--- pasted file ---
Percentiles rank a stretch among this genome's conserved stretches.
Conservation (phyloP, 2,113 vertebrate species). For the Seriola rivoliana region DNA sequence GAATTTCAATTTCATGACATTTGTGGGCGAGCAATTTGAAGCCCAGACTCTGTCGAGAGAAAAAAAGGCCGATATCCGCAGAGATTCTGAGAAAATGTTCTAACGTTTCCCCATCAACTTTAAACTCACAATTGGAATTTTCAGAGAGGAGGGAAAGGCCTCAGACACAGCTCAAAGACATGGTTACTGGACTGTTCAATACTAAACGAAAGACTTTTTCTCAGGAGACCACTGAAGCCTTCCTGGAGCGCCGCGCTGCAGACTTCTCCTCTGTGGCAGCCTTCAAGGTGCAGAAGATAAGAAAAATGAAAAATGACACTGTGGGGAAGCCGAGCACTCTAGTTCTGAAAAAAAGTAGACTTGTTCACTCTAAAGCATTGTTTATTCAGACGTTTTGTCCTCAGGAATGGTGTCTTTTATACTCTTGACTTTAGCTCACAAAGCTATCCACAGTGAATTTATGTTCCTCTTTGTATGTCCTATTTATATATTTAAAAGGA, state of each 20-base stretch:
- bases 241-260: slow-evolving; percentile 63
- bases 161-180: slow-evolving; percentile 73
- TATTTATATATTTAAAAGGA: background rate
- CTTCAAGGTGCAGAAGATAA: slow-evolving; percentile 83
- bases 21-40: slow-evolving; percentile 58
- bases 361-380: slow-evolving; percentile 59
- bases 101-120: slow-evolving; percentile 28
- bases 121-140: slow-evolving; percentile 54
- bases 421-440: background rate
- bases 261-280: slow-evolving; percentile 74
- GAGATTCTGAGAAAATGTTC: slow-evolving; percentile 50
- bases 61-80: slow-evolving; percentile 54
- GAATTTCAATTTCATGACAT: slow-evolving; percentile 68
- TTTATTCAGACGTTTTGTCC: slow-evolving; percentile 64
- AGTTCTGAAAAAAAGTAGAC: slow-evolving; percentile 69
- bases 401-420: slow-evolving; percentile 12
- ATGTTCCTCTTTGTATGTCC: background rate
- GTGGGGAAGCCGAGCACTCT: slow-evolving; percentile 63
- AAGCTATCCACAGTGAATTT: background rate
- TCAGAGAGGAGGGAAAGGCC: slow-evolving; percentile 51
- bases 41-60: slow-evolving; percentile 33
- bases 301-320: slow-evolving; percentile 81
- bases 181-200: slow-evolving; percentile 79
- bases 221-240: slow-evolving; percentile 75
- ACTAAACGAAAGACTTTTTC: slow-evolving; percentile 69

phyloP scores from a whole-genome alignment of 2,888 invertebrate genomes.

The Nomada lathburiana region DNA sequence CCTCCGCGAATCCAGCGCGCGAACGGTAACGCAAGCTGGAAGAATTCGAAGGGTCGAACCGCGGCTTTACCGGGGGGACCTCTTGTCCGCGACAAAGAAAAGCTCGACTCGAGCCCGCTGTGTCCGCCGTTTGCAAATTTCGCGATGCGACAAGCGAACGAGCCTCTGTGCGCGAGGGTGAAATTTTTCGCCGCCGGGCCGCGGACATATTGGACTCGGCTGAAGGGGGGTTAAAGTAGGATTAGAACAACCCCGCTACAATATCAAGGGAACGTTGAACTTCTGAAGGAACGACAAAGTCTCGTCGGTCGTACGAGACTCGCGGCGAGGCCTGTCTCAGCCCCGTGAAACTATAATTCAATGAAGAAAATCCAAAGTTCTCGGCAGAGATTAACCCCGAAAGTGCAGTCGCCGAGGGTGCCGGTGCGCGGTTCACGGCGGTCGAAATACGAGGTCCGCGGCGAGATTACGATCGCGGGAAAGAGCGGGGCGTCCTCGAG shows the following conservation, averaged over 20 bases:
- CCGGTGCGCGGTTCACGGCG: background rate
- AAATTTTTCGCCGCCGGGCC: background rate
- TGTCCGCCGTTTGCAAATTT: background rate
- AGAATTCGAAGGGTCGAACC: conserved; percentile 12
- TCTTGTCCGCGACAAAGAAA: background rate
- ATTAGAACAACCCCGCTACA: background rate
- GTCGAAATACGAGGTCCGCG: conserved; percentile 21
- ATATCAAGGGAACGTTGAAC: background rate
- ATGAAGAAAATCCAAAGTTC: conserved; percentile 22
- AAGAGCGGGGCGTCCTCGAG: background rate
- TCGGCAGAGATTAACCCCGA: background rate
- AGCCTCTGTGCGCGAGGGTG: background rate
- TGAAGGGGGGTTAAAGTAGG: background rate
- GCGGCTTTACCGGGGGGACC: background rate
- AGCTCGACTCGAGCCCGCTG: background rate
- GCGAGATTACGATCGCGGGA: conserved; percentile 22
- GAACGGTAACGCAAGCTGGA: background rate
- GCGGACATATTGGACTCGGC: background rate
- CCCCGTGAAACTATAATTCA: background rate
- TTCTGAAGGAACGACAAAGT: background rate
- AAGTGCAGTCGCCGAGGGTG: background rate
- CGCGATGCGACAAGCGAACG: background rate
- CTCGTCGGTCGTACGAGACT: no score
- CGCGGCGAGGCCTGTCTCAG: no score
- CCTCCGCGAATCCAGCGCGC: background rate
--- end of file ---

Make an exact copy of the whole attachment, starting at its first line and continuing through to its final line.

Percentiles rank a stretch among this genome's conserved stretches.
Conservation (phyloP, 2,113 vertebrate species). For the Seriola rivoliana region DNA sequence GAATTTCAATTTCATGACATTTGTGGGCGAGCAATTTGAAGCCCAGACTCTGTCGAGAGAAAAAAAGGCCGATATCCGCAGAGATTCTGAGAAAATGTTCTAACGTTTCCCCATCAACTTTAAACTCACAATTGGAATTTTCAGAGAGGAGGGAAAGGCCTCAGACACAGCTCAAAGACATGGTTACTGGACTGTTCAATACTAAACGAAAGACTTTTTCTCAGGAGACCACTGAAGCCTTCCTGGAGCGCCGCGCTGCAGACTTCTCCTCTGTGGCAGCCTTCAAGGTGCAGAAGATAAGAAAAATGAAAAATGACACTGTGGGGAAGCCGAGCACTCTAGTTCTGAAAAAAAGTAGACTTGTTCACTCTAAAGCATTGTTTATTCAGACGTTTTGTCCTCAGGAATGGTGTCTTTTATACTCTTGACTTTAGCTCACAAAGCTATCCACAGTGAATTTATGTTCCTCTTTGTATGTCCTATTTATATATTTAAAAGGA, state of each 20-base stretch:
- bases 241-260: slow-evolving; percentile 63
- bases 161-180: slow-evolving; percentile 73
- TATTTATATATTTAAAAGGA: background rate
- CTTCAAGGTGCAGAAGATAA: slow-evolving; percentile 83
- bases 21-40: slow-evolving; percentile 58
- bases 361-380: slow-evolving; percentile 59
- bases 101-120: slow-evolving; percentile 28
- bases 121-140: slow-evolving; percentile 54
- bases 421-440: background rate
- bases 261-280: slow-evolving; percentile 74
- GAGATTCTGAGAAAATGTTC: slow-evolving; percentile 50
- bases 61-80: slow-evolving; percentile 54
- GAATTTCAATTTCATGACAT: slow-evolving; percentile 68
- TTTATTCAGACGTTTTGTCC: slow-evolving; percentile 64
- AGTTCTGAAAAAAAGTAGAC: slow-evolving; percentile 69
- bases 401-420: slow-evolving; percentile 12
- ATGTTCCTCTTTGTATGTCC: background rate
- GTGGGGAAGCCGAGCACTCT: slow-evolving; percentile 63
- AAGCTATCCACAGTGAATTT: background rate
- TCAGAGAGGAGGGAAAGGCC: slow-evolving; percentile 51
- bases 41-60: slow-evolving; percentile 33
- bases 301-320: slow-evolving; percentile 81
- bases 181-200: slow-evolving; percentile 79
- bases 221-240: slow-evolving; percentile 75
- ACTAAACGAAAGACTTTTTC: slow-evolving; percentile 69

phyloP scores from a whole-genome alignment of 2,888 invertebrate genomes.

The Nomada lathburiana region DNA sequence CCTCCGCGAATCCAGCGCGCGAACGGTAACGCAAGCTGGAAGAATTCGAAGGGTCGAACCGCGGCTTTACCGGGGGGACCTCTTGTCCGCGACAAAGAAAAGCTCGACTCGAGCCCGCTGTGTCCGCCGTTTGCAAATTTCGCGATGCGACAAGCGAACGAGCCTCTGTGCGCGAGGGTGAAATTTTTCGCCGCCGGGCCGCGGACATATTGGACTCGGCTGAAGGGGGGTTAAAGTAGGATTAGAACAACCCCGCTACAATATCAAGGGAACGTTGAACTTCTGAAGGAACGACAAAGTCTCGTCGGTCGTACGAGACTCGCGGCGAGGCCTGTCTCAGCCCCGTGAAACTATAATTCAATGAAGAAAATCCAAAGTTCTCGGCAGAGATTAACCCCGAAAGTGCAGTCGCCGAGGGTGCCGGTGCGCGGTTCACGGCGGTCGAAATACGAGGTCCGCGGCGAGATTACGATCGCGGGAAAGAGCGGGGCGTCCTCGAG shows the following conservation, averaged over 20 bases:
- CCGGTGCGCGGTTCACGGCG: background rate
- AAATTTTTCGCCGCCGGGCC: background rate
- TGTCCGCCGTTTGCAAATTT: background rate
- AGAATTCGAAGGGTCGAACC: conserved; percentile 12
- TCTTGTCCGCGACAAAGAAA: background rate
- ATTAGAACAACCCCGCTACA: background rate
- GTCGAAATACGAGGTCCGCG: conserved; percentile 21
- ATATCAAGGGAACGTTGAAC: background rate
- ATGAAGAAAATCCAAAGTTC: conserved; percentile 22
- AAGAGCGGGGCGTCCTCGAG: background rate
- TCGGCAGAGATTAACCCCGA: background rate
- AGCCTCTGTGCGCGAGGGTG: background rate
- TGAAGGGGGGTTAAAGTAGG: background rate
- GCGGCTTTACCGGGGGGACC: background rate
- AGCTCGACTCGAGCCCGCTG: background rate
- GCGAGATTACGATCGCGGGA: conserved; percentile 22
- GAACGGTAACGCAAGCTGGA: background rate
- GCGGACATATTGGACTCGGC: background rate
- CCCCGTGAAACTATAATTCA: background rate
- TTCTGAAGGAACGACAAAGT: background rate
- AAGTGCAGTCGCCGAGGGTG: background rate
- CGCGATGCGACAAGCGAACG: background rate
- CTCGTCGGTCGTACGAGACT: no score
- CGCGGCGAGGCCTGTCTCAG: no score
- CCTCCGCGAATCCAGCGCGC: background rate